Rising to Gagasi

2008-10-02 08:05

The new programmes manager at Gagasi 99.5fm knows how to win friends when he says that the people of this province are warm and welcoming.

Patrick Bogatsu (pictured right) says he believes in harmony between leisure and discipline, but it sounds as if he's inclining more to leisure. He is unfazed by the power he'll be wielding as he steps into the position vacated by Makhosi Khoza. The eccentric East Coast Radio disc jockey was both manager and co-presenter of the afternoon drive-time slot, Ziph'ikhwama. Khoza will continue to co-present the show.

Bogatsu (51) started in radio about 22 years ago after a short career as a teacher, a job he took to please his parents. He turned up for a voice audition at Radio Bop in Mafikeng and he got the job.

“The SABC then was strict with languages and I spoke Setswana, which was not catered for. Radio Bop was broadcasting in both English and Setswana and I was more conversant with English.” When SABC launched Radio Metro [Metro FM] in competition with Radio Bop, “I said this is my chance. I applied and got the job,” he recalls.

Bogatsu started off on the graveyard shift and it took him less than a year to graduate to prime-time slots. After a four-year stint as a DJ with Radio Metro, he took up a position in programming which lasted two years.

In 1993, he left to help at Radio Tswana with transformation and he was instrumental in the re-launching of the station as Motsweding FM.

“I got bored, left broadcasting permanently and went independent. I worked for a U.S.-based computer software company called Radio Computing Services … as an independent consultant.”

The work took him to Gabs FM in Gaborone to install the software, and he later criss-crossed the sub-continent to train new users in the DRC, Zambia, Kenya, Ghana and locally at Kaya FM and Yfm.

In 2000, Jacaranda 94.2fm programmes director Peter D. Nobriga invited him to join the station. He would stay there for six illustrious years.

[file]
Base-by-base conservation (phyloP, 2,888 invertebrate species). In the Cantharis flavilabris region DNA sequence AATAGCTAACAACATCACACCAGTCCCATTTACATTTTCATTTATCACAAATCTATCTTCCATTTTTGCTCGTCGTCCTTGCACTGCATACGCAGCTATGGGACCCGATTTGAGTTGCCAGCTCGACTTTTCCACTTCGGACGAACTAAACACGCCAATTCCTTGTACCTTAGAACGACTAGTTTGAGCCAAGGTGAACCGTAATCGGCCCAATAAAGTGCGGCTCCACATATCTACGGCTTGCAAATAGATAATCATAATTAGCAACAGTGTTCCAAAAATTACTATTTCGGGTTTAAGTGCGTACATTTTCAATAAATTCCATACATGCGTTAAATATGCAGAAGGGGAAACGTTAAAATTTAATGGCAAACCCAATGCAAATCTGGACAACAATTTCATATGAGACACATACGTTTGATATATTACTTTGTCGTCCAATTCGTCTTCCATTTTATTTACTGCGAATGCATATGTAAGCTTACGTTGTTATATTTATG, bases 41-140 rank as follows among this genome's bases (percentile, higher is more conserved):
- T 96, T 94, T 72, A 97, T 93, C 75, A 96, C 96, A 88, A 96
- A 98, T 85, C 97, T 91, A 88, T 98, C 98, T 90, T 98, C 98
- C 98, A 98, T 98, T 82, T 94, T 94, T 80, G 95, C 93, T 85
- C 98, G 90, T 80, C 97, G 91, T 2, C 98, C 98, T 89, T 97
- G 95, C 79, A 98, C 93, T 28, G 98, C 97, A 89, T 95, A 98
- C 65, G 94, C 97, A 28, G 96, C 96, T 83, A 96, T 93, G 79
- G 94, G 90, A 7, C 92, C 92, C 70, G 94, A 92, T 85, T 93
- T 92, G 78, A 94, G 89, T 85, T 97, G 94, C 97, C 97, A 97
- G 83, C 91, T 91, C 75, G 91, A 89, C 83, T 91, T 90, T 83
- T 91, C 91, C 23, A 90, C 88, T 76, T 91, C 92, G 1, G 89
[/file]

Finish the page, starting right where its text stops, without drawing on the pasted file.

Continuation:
How did he join Gagasi 99.5fm?

In June this year he had an e-mail from the U.S. to confirm whether he could speak Zulu and telling him to expect a call from KZN. Two weeks later, Pearl Sokhulu, Gagasi 99.5fm station manager, was on the line to offer him a job.

Bogatsu said he had mixed feelings about leaving the Big City, but decided to explore new boundaries.

“I'm divorced and many of my children are grown-ups. I have a partner, but she travels a lot overseas owing to her job. It was going to be easy for me and I was covered,” said the father of five.

“I saw this opportunity of growing media in KZN and I must say … now I know how it feels to work with human beings. The people here are warm and very welcoming.”

Bogatsu sees his main challenge as being to nurture the presenters.

“Radio broadcasting is an ego-driven business that thrives on recognition and attention. That's where I come to balance two factors: fame and discipline.

“We need presenters who keep their feet on the ground, stay focused amid girls throwing their panties at them. I need to make them famous and keep them from getting bigger than the station,” he said.

Bogatsu is no fan of “shock jocks”.

He doubts South African culture is ready for such ventures, especially under the eye of public watchdogs like the Broadcasting Complaints Commission.

He said he is pleased to come to a young station with a good reputation. Gagasi 99.5fm boasts a listenership of over a million listeners.

“I believe in setting targets, finding a niche, sticking to it and not shooting in the dark. We need a strategic way of getting advertisers and sustaining them.

Yes, we can get more transmitters, but we can still sustain the bulk of what we have by growing from where we are.

“I want to set new benchmarks here … I believe I'm the best DJ in this country. If one doesn't know Patrick, well tough,” he said.

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